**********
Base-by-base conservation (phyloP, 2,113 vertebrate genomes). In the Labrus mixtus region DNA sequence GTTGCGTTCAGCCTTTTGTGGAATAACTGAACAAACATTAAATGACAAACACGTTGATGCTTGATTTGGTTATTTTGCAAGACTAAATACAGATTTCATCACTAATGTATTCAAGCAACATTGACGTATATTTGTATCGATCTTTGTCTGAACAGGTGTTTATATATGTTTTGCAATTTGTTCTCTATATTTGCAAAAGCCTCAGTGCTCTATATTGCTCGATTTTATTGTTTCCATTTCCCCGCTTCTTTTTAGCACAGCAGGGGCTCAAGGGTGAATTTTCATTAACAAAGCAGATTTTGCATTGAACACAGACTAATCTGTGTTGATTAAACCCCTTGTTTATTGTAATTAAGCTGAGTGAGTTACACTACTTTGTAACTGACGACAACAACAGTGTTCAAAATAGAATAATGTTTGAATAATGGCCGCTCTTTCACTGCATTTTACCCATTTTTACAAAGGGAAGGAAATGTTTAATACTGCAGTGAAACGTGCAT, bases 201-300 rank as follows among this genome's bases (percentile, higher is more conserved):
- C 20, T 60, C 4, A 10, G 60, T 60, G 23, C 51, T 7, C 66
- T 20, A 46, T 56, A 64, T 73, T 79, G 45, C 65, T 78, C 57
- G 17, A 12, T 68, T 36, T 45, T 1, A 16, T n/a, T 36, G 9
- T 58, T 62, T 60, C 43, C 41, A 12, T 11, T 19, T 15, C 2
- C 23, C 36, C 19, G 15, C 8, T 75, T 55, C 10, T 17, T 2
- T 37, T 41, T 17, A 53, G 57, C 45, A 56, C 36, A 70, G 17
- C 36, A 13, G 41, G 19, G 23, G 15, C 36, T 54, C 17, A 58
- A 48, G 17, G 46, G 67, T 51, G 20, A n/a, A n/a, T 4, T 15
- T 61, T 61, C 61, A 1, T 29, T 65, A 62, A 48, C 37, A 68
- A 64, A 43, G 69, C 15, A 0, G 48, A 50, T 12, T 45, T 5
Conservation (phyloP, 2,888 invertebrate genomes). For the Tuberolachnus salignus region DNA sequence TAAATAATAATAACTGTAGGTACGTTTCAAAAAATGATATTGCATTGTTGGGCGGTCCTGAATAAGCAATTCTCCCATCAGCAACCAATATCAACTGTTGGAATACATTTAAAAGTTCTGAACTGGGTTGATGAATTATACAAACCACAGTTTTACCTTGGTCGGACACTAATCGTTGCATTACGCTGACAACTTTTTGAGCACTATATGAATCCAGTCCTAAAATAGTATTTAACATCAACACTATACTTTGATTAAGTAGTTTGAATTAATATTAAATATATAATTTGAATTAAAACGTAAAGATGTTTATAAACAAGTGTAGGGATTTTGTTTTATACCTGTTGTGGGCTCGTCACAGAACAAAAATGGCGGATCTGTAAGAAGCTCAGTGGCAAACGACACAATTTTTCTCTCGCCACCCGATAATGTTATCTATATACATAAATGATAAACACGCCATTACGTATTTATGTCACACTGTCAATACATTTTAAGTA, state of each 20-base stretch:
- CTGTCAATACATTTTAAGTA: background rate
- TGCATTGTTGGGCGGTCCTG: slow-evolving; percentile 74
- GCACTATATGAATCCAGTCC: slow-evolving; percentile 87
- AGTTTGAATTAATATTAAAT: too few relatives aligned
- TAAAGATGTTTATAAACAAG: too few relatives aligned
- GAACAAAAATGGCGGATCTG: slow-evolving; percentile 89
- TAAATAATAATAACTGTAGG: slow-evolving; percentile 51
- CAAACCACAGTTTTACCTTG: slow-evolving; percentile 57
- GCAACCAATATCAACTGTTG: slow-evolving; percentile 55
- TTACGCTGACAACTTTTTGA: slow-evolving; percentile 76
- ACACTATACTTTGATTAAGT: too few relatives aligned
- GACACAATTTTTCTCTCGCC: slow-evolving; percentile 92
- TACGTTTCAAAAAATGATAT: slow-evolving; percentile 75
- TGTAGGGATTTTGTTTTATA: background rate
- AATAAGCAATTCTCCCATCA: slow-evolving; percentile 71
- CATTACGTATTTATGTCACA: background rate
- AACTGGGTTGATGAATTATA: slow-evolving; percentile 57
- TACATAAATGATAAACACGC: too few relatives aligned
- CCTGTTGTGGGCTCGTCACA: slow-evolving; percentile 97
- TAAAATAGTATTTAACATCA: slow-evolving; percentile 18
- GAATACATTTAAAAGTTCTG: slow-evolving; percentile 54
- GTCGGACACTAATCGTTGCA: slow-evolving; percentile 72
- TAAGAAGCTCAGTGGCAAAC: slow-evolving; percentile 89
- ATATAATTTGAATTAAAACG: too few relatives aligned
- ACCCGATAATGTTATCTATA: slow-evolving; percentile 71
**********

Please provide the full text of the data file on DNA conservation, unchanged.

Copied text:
Base-by-base conservation (phyloP, 2,113 vertebrate genomes). In the Labrus mixtus region DNA sequence GTTGCGTTCAGCCTTTTGTGGAATAACTGAACAAACATTAAATGACAAACACGTTGATGCTTGATTTGGTTATTTTGCAAGACTAAATACAGATTTCATCACTAATGTATTCAAGCAACATTGACGTATATTTGTATCGATCTTTGTCTGAACAGGTGTTTATATATGTTTTGCAATTTGTTCTCTATATTTGCAAAAGCCTCAGTGCTCTATATTGCTCGATTTTATTGTTTCCATTTCCCCGCTTCTTTTTAGCACAGCAGGGGCTCAAGGGTGAATTTTCATTAACAAAGCAGATTTTGCATTGAACACAGACTAATCTGTGTTGATTAAACCCCTTGTTTATTGTAATTAAGCTGAGTGAGTTACACTACTTTGTAACTGACGACAACAACAGTGTTCAAAATAGAATAATGTTTGAATAATGGCCGCTCTTTCACTGCATTTTACCCATTTTTACAAAGGGAAGGAAATGTTTAATACTGCAGTGAAACGTGCAT, bases 201-300 rank as follows among this genome's bases (percentile, higher is more conserved):
- C 20, T 60, C 4, A 10, G 60, T 60, G 23, C 51, T 7, C 66
- T 20, A 46, T 56, A 64, T 73, T 79, G 45, C 65, T 78, C 57
- G 17, A 12, T 68, T 36, T 45, T 1, A 16, T n/a, T 36, G 9
- T 58, T 62, T 60, C 43, C 41, A 12, T 11, T 19, T 15, C 2
- C 23, C 36, C 19, G 15, C 8, T 75, T 55, C 10, T 17, T 2
- T 37, T 41, T 17, A 53, G 57, C 45, A 56, C 36, A 70, G 17
- C 36, A 13, G 41, G 19, G 23, G 15, C 36, T 54, C 17, A 58
- A 48, G 17, G 46, G 67, T 51, G 20, A n/a, A n/a, T 4, T 15
- T 61, T 61, C 61, A 1, T 29, T 65, A 62, A 48, C 37, A 68
- A 64, A 43, G 69, C 15, A 0, G 48, A 50, T 12, T 45, T 5
Conservation (phyloP, 2,888 invertebrate genomes). For the Tuberolachnus salignus region DNA sequence TAAATAATAATAACTGTAGGTACGTTTCAAAAAATGATATTGCATTGTTGGGCGGTCCTGAATAAGCAATTCTCCCATCAGCAACCAATATCAACTGTTGGAATACATTTAAAAGTTCTGAACTGGGTTGATGAATTATACAAACCACAGTTTTACCTTGGTCGGACACTAATCGTTGCATTACGCTGACAACTTTTTGAGCACTATATGAATCCAGTCCTAAAATAGTATTTAACATCAACACTATACTTTGATTAAGTAGTTTGAATTAATATTAAATATATAATTTGAATTAAAACGTAAAGATGTTTATAAACAAGTGTAGGGATTTTGTTTTATACCTGTTGTGGGCTCGTCACAGAACAAAAATGGCGGATCTGTAAGAAGCTCAGTGGCAAACGACACAATTTTTCTCTCGCCACCCGATAATGTTATCTATATACATAAATGATAAACACGCCATTACGTATTTATGTCACACTGTCAATACATTTTAAGTA, state of each 20-base stretch:
- CTGTCAATACATTTTAAGTA: background rate
- TGCATTGTTGGGCGGTCCTG: slow-evolving; percentile 74
- GCACTATATGAATCCAGTCC: slow-evolving; percentile 87
- AGTTTGAATTAATATTAAAT: too few relatives aligned
- TAAAGATGTTTATAAACAAG: too few relatives aligned
- GAACAAAAATGGCGGATCTG: slow-evolving; percentile 89
- TAAATAATAATAACTGTAGG: slow-evolving; percentile 51
- CAAACCACAGTTTTACCTTG: slow-evolving; percentile 57
- GCAACCAATATCAACTGTTG: slow-evolving; percentile 55
- TTACGCTGACAACTTTTTGA: slow-evolving; percentile 76
- ACACTATACTTTGATTAAGT: too few relatives aligned
- GACACAATTTTTCTCTCGCC: slow-evolving; percentile 92
- TACGTTTCAAAAAATGATAT: slow-evolving; percentile 75
- TGTAGGGATTTTGTTTTATA: background rate
- AATAAGCAATTCTCCCATCA: slow-evolving; percentile 71
- CATTACGTATTTATGTCACA: background rate
- AACTGGGTTGATGAATTATA: slow-evolving; percentile 57
- TACATAAATGATAAACACGC: too few relatives aligned
- CCTGTTGTGGGCTCGTCACA: slow-evolving; percentile 97
- TAAAATAGTATTTAACATCA: slow-evolving; percentile 18
- GAATACATTTAAAAGTTCTG: slow-evolving; percentile 54
- GTCGGACACTAATCGTTGCA: slow-evolving; percentile 72
- TAAGAAGCTCAGTGGCAAAC: slow-evolving; percentile 89
- ATATAATTTGAATTAAAACG: too few relatives aligned
- ACCCGATAATGTTATCTATA: slow-evolving; percentile 71